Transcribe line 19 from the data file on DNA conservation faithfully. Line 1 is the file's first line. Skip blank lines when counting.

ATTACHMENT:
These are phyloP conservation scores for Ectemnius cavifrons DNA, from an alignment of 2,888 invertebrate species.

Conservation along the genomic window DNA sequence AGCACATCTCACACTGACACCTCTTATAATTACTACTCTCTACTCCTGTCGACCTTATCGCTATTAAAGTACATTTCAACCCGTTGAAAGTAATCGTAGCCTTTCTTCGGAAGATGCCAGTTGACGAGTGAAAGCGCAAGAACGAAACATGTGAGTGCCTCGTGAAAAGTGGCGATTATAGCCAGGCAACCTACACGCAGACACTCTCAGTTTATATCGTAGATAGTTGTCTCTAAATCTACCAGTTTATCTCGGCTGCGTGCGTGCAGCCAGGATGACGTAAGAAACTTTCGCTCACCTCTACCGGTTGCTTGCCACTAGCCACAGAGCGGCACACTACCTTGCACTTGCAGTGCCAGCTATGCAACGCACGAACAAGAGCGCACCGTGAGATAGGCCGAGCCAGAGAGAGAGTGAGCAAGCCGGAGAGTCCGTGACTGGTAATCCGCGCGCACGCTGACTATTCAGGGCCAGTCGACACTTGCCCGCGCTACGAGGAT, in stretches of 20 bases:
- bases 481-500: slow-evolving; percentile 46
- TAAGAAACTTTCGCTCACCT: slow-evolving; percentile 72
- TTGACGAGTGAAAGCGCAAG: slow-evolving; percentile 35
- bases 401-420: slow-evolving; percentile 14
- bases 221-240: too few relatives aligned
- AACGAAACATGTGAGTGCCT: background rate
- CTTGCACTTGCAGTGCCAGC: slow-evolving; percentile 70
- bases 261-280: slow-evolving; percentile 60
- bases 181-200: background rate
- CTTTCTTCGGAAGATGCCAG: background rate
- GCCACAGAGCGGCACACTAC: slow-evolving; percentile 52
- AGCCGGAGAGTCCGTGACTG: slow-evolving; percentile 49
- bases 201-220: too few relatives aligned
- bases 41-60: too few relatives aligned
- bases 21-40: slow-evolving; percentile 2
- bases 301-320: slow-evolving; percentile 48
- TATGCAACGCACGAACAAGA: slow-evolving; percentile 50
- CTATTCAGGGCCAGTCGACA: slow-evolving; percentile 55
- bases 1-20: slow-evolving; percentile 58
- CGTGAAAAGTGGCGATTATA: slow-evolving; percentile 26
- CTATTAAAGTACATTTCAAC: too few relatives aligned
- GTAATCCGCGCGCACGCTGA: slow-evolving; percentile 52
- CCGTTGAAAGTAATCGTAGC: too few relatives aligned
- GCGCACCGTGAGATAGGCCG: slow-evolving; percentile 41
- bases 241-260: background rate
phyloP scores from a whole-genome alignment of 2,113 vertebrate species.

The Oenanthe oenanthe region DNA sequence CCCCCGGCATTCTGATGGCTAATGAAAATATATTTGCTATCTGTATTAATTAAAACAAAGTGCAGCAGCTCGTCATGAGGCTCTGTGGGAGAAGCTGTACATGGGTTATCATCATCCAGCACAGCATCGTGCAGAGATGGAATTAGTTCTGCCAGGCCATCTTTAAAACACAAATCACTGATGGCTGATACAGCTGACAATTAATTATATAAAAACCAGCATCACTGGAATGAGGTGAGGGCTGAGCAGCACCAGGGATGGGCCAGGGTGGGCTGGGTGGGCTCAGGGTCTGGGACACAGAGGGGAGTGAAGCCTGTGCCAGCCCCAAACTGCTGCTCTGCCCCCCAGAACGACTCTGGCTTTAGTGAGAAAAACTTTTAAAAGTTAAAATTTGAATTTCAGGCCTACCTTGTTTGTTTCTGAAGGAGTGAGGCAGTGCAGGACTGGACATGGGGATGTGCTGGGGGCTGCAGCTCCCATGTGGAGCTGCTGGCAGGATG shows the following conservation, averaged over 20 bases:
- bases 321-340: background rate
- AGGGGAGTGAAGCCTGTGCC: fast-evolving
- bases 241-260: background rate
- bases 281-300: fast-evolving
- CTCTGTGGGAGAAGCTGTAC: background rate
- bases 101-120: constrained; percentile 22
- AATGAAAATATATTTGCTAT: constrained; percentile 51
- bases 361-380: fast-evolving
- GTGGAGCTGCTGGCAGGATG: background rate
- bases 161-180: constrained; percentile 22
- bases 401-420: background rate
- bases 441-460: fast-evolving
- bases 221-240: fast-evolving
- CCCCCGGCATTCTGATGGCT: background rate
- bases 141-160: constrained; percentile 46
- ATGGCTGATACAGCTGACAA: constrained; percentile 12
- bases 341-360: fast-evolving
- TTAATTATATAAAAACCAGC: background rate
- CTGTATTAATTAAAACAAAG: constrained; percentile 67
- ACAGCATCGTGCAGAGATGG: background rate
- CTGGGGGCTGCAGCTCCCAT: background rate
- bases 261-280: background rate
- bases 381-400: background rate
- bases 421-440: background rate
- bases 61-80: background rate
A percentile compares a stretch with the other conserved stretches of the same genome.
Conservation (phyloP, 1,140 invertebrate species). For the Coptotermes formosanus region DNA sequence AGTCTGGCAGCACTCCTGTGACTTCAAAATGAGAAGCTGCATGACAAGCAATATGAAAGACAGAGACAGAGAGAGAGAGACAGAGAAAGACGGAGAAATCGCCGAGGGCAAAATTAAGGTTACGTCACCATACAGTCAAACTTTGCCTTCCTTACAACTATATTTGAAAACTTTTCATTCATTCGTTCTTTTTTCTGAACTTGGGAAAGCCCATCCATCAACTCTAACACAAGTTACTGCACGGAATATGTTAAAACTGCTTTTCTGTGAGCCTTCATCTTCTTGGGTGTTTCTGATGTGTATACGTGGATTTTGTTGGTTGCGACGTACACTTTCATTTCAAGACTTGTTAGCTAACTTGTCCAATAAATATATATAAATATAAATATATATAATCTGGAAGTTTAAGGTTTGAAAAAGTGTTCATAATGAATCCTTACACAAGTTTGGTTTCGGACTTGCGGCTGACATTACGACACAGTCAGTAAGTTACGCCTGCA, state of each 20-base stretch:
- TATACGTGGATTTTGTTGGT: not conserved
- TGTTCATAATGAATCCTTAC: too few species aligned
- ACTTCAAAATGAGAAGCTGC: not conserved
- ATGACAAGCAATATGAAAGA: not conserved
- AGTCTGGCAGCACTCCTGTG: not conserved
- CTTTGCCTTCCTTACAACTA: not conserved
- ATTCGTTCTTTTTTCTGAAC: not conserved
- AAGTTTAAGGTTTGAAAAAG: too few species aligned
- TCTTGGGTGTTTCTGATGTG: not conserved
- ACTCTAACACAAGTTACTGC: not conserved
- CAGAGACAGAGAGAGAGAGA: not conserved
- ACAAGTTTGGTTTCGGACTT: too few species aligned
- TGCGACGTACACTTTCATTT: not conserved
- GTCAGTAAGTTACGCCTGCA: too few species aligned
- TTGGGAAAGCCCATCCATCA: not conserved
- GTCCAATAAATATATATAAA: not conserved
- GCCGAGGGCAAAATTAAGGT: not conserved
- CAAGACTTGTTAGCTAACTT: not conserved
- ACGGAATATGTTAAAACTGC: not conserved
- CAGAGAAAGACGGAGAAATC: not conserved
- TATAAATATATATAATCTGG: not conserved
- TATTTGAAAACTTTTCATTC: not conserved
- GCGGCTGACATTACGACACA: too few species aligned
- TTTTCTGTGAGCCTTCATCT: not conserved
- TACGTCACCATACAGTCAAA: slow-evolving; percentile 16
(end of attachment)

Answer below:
- TATGCAACGCACGAACAAGA: slow-evolving; percentile 50